He was extremely modest, but in proclaiming the truth and preserving the dignity of the knowledge he carried, he was daring and fearless. When asked to stand up before the tsar’s uncle during his imprisonment in Russia, he refused on the grounds that this would not become the dignity of his scholarship. Instead, he accepted to be put in front of the execution squad. The tsar’s uncle pardoned him in the last minute upon recognizing the sincerity in Ustad Nursi's unhesitant preparedness to die in the way of preserving the dignity of his knowledge.

All his life, Ustad Nursi aspired to be for God and God alone. He abstained from all that that could attract or tie him to the world, hurt the sincerity of his intentions, or diminish the purity of his exertion in the service of the Qur’an. He was the recipient of many divine gifts and special blessings that broke the norm and confirmed the truth of his cause, but he neither asked for nor expected them, hoping to receive his reward in the Hereafter alone. He lived in poverty, wore old and patched clothing, and ate little to survive, but he would not accept even gifts let alone charity. He slept little too and spent most of his nights in a state of worship and supplication.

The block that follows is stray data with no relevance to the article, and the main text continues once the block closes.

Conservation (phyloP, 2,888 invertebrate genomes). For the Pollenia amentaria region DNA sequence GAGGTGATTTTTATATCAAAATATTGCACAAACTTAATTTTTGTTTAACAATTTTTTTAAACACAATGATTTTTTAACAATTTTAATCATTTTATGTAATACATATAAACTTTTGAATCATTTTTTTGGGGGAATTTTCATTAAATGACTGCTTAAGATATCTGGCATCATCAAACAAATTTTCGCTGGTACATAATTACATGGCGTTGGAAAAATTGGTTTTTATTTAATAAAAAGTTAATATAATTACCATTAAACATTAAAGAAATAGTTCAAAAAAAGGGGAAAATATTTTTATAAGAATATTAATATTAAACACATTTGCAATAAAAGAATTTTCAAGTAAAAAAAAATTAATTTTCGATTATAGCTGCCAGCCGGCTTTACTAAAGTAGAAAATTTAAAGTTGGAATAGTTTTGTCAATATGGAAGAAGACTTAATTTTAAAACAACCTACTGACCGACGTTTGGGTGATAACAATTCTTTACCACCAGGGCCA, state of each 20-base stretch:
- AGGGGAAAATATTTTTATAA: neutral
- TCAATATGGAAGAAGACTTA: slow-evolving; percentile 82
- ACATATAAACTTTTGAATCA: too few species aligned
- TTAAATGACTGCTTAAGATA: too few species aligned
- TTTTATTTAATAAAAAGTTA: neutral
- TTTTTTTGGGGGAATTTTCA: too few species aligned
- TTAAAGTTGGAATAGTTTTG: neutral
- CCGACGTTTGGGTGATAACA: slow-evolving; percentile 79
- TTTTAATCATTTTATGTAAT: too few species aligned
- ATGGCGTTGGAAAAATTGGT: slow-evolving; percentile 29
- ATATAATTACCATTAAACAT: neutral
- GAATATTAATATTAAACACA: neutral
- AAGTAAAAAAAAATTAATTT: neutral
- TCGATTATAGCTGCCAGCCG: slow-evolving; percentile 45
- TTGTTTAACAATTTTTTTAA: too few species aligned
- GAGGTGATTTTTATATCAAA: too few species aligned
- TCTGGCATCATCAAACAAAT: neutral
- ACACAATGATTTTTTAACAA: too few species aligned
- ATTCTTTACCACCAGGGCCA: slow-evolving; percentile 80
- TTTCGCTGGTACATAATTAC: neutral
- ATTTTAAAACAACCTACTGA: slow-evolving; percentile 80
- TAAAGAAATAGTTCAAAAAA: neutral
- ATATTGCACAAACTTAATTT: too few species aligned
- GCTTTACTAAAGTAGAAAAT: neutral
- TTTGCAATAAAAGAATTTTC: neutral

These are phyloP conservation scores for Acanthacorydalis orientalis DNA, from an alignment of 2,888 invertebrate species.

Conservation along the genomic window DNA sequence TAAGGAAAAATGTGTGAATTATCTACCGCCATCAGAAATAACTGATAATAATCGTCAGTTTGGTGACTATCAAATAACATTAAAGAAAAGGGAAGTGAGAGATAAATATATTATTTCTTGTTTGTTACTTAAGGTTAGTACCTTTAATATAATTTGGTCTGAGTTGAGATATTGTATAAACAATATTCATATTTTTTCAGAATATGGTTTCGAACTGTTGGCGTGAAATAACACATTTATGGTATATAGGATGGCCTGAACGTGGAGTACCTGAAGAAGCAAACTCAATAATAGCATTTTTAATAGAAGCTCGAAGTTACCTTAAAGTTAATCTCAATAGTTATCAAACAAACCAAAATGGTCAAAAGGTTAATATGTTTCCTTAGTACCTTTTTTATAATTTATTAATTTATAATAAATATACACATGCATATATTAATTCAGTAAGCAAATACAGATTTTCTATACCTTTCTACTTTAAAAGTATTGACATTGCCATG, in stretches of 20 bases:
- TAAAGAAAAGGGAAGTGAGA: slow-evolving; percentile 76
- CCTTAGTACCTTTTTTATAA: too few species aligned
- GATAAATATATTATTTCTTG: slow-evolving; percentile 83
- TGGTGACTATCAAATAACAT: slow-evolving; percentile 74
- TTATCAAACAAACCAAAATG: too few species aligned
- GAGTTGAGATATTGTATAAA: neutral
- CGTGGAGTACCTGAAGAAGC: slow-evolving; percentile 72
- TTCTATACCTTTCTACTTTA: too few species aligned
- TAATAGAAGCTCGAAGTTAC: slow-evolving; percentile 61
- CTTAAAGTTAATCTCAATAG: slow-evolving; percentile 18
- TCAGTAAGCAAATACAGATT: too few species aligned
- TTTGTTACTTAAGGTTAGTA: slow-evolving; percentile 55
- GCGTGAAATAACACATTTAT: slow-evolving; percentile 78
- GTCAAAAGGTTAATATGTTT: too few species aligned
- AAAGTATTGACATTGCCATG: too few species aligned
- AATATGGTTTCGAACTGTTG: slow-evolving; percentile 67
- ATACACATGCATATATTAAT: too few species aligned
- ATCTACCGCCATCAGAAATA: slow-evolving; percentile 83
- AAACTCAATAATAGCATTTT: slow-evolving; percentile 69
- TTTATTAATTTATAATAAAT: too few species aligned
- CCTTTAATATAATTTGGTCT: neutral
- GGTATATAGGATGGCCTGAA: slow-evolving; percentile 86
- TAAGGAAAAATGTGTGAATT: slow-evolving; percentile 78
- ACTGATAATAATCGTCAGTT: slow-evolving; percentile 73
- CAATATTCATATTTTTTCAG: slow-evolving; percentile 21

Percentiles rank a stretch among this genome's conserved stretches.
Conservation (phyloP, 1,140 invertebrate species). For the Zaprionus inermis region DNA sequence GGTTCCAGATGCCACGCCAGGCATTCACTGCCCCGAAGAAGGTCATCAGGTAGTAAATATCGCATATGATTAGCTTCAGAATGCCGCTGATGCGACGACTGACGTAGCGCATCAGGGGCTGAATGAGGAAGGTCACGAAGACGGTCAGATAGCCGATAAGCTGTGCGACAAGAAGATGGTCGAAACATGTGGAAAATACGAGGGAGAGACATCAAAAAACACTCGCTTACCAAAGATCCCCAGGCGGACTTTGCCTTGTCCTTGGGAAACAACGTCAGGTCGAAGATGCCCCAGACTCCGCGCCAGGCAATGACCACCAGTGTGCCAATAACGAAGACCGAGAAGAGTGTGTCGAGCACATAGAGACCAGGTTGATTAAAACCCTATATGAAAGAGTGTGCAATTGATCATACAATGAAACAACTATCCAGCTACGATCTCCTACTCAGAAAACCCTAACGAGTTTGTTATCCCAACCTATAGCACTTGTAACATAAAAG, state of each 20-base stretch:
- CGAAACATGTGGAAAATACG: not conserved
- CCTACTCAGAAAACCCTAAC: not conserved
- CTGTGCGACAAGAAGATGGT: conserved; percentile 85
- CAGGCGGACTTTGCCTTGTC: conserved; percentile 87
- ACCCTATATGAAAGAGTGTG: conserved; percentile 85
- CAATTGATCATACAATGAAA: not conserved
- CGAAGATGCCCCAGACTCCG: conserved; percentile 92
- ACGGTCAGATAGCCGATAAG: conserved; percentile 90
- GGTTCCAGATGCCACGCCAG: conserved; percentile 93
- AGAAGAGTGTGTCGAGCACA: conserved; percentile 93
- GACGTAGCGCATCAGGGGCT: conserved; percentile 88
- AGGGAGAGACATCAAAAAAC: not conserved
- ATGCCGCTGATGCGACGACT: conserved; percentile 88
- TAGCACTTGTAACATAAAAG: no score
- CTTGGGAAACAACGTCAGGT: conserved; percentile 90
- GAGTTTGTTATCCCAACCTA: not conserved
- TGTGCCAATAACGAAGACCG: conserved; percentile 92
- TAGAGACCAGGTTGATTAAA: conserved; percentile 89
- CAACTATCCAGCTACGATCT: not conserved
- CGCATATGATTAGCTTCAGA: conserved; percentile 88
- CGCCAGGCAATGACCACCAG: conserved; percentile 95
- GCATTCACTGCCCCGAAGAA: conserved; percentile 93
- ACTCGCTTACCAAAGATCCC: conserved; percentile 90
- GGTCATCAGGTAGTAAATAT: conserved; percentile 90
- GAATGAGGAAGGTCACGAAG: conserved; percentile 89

He was extremely compassionate, crying upon the sight of falling leaves, forbidding his students from killing mosquitoes, or sharing his meager prison provision with mice. It was this compassion that underlined his determination to preserve believers’ faith at a time when state policies and changing ways of life pushed them away from religion and into hellfire. He proclaimed that one who attains true faith can defy the entire creation, and he defied the dictatorial powers of a state that adamantly pursued the eradication of religion. He remained principled in his defiance though. He believed that ends did not justify the means since God creates both the means and the ends and what behooves His slaves is to serve Him within the bounds He permits. Thus, he relied on God with absolute certainty, remained steadfast on his cause, expected and asked for success from God alone, and God blessed us with the Risale-i Nur through him.

May God have mercy on his soul.